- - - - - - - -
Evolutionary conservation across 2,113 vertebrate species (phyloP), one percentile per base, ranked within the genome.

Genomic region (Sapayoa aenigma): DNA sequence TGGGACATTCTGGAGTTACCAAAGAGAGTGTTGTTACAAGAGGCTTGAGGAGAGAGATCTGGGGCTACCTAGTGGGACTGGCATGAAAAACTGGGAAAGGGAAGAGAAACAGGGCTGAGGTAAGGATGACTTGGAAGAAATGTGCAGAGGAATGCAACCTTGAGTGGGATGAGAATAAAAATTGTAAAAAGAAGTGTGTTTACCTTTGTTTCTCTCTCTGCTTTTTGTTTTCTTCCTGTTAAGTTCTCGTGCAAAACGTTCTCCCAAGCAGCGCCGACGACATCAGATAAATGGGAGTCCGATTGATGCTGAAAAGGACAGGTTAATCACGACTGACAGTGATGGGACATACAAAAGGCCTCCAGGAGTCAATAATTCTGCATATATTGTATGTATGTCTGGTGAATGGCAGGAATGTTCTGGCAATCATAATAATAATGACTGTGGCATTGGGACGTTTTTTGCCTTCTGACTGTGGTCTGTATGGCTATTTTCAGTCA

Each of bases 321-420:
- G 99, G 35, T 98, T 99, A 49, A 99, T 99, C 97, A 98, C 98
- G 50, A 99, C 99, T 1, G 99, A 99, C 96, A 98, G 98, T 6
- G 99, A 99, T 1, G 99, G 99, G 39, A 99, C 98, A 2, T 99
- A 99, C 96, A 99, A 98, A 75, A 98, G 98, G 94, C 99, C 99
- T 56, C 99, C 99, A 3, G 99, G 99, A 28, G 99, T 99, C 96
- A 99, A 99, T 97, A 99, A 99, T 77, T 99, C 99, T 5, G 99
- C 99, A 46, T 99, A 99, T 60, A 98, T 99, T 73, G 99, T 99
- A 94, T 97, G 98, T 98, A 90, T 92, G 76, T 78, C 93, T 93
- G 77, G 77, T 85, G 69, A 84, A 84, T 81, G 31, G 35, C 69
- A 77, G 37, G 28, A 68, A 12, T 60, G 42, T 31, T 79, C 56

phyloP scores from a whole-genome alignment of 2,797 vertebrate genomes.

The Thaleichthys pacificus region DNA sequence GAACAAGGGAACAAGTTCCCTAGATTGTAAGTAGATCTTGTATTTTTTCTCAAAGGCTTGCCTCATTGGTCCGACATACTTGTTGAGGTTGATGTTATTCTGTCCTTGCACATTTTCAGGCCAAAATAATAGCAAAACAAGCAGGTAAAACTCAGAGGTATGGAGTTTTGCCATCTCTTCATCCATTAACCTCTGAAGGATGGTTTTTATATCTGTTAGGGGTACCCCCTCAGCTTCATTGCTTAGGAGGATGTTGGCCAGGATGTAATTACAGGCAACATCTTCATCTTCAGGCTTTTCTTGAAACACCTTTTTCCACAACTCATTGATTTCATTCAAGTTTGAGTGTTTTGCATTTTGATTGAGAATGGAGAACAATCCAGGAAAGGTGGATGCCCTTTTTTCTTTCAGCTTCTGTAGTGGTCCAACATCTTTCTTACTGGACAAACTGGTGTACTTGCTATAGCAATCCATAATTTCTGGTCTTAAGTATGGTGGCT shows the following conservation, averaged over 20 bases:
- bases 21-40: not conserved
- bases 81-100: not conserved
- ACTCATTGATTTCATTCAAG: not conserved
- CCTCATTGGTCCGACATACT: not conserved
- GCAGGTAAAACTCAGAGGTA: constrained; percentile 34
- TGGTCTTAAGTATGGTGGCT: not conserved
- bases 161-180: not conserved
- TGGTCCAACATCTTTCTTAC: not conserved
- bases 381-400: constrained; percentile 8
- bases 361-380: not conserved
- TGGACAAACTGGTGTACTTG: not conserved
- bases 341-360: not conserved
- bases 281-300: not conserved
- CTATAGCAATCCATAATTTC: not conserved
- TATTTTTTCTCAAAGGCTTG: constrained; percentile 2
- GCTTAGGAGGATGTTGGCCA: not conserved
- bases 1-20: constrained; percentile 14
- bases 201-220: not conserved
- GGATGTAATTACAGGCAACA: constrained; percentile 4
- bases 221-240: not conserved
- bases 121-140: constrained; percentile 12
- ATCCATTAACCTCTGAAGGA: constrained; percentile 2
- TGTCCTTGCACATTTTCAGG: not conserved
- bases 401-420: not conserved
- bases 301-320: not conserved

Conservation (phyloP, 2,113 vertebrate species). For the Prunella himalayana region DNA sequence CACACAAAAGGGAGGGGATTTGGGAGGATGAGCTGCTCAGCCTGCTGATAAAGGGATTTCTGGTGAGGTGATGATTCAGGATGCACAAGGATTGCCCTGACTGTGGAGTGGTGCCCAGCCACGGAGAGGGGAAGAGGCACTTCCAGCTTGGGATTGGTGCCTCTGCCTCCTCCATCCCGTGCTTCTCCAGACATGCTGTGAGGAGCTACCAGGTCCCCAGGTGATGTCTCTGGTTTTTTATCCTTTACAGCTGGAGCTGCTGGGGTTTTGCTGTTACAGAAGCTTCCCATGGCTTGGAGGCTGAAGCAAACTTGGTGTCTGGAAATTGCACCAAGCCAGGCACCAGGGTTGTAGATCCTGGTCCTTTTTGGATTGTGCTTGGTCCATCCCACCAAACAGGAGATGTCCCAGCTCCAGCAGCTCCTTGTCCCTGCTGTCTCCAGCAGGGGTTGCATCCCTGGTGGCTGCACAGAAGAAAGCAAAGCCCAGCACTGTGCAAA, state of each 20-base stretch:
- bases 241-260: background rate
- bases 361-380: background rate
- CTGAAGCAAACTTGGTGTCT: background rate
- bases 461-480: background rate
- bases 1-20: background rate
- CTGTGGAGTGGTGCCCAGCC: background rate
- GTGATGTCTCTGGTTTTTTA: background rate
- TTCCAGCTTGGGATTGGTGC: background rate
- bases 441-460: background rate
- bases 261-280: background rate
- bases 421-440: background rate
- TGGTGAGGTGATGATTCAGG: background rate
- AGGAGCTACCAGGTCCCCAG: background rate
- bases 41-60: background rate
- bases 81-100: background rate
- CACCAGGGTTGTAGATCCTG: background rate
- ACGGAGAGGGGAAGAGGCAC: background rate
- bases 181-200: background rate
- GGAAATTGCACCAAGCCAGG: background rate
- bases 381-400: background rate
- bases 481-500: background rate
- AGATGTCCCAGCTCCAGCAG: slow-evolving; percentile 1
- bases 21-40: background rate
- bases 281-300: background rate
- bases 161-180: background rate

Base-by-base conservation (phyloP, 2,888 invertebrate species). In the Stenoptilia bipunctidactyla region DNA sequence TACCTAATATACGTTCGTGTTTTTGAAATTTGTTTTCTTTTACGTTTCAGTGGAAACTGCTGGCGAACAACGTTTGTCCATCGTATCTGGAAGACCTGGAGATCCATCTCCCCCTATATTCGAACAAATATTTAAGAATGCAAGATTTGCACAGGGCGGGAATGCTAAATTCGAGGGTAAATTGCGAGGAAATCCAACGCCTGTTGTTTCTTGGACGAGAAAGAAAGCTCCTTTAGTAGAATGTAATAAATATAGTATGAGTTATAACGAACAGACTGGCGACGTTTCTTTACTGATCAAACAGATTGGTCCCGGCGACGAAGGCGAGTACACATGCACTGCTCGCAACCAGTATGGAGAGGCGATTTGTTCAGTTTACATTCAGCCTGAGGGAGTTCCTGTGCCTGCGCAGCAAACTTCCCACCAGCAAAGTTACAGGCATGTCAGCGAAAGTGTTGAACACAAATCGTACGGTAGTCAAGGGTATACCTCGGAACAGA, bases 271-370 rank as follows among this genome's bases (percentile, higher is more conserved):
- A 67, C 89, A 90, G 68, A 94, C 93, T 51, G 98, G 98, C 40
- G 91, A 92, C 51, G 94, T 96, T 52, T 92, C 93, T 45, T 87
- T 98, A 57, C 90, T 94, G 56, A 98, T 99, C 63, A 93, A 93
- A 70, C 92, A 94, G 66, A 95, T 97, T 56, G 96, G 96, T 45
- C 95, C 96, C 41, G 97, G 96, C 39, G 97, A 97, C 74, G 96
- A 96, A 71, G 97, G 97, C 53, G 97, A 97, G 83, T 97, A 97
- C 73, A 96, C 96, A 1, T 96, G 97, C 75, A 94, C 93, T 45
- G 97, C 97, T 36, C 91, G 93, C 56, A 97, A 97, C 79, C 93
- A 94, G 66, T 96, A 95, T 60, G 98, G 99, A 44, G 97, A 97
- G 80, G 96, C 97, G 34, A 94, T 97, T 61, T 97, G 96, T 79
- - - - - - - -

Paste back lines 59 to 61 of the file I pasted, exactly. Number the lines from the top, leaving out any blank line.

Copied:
- bases 181-200: background rate
- GGAAATTGCACCAAGCCAGG: background rate
- bases 381-400: background rate